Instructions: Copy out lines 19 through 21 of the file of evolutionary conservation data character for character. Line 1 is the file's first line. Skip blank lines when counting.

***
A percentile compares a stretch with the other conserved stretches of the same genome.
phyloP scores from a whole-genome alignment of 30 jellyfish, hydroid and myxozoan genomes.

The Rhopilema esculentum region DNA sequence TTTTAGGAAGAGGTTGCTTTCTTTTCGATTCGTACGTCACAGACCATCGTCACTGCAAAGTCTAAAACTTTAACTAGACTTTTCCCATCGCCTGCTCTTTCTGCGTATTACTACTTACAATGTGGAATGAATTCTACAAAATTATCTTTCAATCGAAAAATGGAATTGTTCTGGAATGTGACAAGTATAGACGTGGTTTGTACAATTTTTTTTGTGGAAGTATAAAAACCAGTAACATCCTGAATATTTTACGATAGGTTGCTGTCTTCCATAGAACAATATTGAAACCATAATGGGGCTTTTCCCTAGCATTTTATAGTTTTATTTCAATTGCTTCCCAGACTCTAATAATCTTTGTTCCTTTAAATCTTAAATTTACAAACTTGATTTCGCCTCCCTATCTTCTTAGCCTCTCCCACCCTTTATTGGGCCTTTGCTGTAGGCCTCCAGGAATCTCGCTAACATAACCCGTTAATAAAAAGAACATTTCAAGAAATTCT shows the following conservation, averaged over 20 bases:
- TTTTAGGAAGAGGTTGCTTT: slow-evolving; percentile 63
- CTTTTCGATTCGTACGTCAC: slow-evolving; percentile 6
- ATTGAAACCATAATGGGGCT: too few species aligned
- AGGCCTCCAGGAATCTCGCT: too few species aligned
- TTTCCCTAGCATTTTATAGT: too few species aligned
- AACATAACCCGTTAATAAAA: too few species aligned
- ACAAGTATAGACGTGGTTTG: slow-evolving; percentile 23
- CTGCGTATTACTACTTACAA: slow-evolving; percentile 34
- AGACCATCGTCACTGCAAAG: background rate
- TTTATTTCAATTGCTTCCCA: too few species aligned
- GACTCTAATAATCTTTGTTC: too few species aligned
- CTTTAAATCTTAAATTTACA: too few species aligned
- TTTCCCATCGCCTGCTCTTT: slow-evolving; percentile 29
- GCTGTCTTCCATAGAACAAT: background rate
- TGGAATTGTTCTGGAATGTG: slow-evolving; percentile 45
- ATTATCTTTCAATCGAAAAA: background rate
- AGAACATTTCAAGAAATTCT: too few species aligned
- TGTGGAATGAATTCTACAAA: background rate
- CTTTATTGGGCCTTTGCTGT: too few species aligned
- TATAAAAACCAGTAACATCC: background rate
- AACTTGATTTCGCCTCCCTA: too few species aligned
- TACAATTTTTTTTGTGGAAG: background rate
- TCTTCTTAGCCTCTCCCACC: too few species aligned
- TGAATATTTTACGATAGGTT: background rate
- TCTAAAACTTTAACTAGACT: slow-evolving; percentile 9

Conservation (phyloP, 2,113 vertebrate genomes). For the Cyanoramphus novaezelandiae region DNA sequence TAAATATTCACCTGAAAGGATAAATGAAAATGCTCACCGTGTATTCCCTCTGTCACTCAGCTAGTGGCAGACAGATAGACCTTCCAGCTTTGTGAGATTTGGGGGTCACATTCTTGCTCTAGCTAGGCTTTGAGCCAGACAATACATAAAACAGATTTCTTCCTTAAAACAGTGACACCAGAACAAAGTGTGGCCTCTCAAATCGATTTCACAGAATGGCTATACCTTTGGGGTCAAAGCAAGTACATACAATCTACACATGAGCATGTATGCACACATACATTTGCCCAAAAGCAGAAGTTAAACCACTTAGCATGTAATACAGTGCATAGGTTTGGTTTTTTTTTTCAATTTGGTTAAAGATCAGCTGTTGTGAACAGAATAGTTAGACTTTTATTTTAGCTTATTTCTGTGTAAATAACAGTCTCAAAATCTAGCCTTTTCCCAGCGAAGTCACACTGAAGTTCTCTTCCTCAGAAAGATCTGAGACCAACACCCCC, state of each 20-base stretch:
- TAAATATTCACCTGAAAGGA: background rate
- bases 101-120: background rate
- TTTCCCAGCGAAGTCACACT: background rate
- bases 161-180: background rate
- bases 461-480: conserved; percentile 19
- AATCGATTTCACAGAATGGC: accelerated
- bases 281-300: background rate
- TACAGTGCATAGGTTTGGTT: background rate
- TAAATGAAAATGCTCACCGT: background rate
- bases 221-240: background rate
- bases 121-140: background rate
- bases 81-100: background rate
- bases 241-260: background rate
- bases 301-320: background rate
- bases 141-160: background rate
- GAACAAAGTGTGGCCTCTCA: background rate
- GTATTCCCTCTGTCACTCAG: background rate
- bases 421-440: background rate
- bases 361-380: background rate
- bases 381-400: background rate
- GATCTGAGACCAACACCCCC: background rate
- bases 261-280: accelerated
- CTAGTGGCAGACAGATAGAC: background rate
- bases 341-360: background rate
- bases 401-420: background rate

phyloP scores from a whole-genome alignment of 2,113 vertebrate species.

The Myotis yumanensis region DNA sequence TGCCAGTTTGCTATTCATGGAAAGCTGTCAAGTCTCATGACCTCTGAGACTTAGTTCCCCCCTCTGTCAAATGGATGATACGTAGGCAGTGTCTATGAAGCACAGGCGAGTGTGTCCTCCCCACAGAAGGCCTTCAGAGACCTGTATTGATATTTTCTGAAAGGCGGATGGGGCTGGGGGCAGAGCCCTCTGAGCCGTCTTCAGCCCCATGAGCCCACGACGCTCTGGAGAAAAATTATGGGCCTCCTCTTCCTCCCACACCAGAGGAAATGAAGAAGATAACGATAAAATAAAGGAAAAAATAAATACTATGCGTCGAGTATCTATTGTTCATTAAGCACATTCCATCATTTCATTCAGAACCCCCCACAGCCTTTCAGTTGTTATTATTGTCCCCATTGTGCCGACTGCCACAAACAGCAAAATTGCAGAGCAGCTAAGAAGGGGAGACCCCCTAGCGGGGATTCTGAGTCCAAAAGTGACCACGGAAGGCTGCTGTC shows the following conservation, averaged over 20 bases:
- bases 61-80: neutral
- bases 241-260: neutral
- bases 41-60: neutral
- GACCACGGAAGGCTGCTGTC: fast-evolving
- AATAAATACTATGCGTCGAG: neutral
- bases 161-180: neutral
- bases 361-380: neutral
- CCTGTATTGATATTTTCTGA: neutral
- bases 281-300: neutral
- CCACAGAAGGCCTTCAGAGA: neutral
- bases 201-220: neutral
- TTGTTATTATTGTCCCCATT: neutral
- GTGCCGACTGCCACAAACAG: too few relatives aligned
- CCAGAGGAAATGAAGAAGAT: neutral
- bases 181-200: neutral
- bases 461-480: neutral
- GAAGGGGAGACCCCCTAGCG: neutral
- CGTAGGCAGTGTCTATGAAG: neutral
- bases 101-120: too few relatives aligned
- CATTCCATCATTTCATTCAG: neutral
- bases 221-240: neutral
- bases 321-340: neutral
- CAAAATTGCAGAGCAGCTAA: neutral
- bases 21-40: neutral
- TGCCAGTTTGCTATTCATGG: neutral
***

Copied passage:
- ATTATCTTTCAATCGAAAAA: background rate
- AGAACATTTCAAGAAATTCT: too few species aligned
- TGTGGAATGAATTCTACAAA: background rate